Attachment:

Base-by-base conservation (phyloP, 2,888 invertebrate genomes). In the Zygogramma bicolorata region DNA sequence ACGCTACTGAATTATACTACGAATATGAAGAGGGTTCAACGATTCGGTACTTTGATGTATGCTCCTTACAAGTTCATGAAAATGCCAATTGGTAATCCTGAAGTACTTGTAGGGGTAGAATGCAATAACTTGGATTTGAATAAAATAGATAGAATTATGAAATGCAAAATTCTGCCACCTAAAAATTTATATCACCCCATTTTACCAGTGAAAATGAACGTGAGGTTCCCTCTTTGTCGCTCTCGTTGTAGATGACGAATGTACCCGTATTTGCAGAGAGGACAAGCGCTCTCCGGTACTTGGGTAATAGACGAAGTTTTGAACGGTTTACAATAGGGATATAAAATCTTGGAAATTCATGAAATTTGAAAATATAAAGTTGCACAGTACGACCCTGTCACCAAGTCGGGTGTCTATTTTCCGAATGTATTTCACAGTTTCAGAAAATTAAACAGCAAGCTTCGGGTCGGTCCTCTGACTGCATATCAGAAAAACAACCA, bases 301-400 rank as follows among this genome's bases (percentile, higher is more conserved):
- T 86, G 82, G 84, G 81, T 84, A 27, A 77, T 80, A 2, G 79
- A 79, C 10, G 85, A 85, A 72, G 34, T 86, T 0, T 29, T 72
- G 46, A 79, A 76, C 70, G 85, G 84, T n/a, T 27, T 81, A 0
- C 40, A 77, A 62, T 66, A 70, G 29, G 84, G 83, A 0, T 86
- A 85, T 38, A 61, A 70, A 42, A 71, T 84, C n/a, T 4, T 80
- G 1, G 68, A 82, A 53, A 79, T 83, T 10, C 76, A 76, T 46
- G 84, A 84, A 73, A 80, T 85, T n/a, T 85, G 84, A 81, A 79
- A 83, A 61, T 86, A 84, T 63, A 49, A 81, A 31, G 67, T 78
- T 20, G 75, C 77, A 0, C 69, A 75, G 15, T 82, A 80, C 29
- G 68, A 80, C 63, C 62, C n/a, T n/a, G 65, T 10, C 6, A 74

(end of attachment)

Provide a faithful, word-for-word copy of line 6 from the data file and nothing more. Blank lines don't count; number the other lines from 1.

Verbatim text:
- A 85, T 38, A 61, A 70, A 42, A 71, T 84, C n/a, T 4, T 80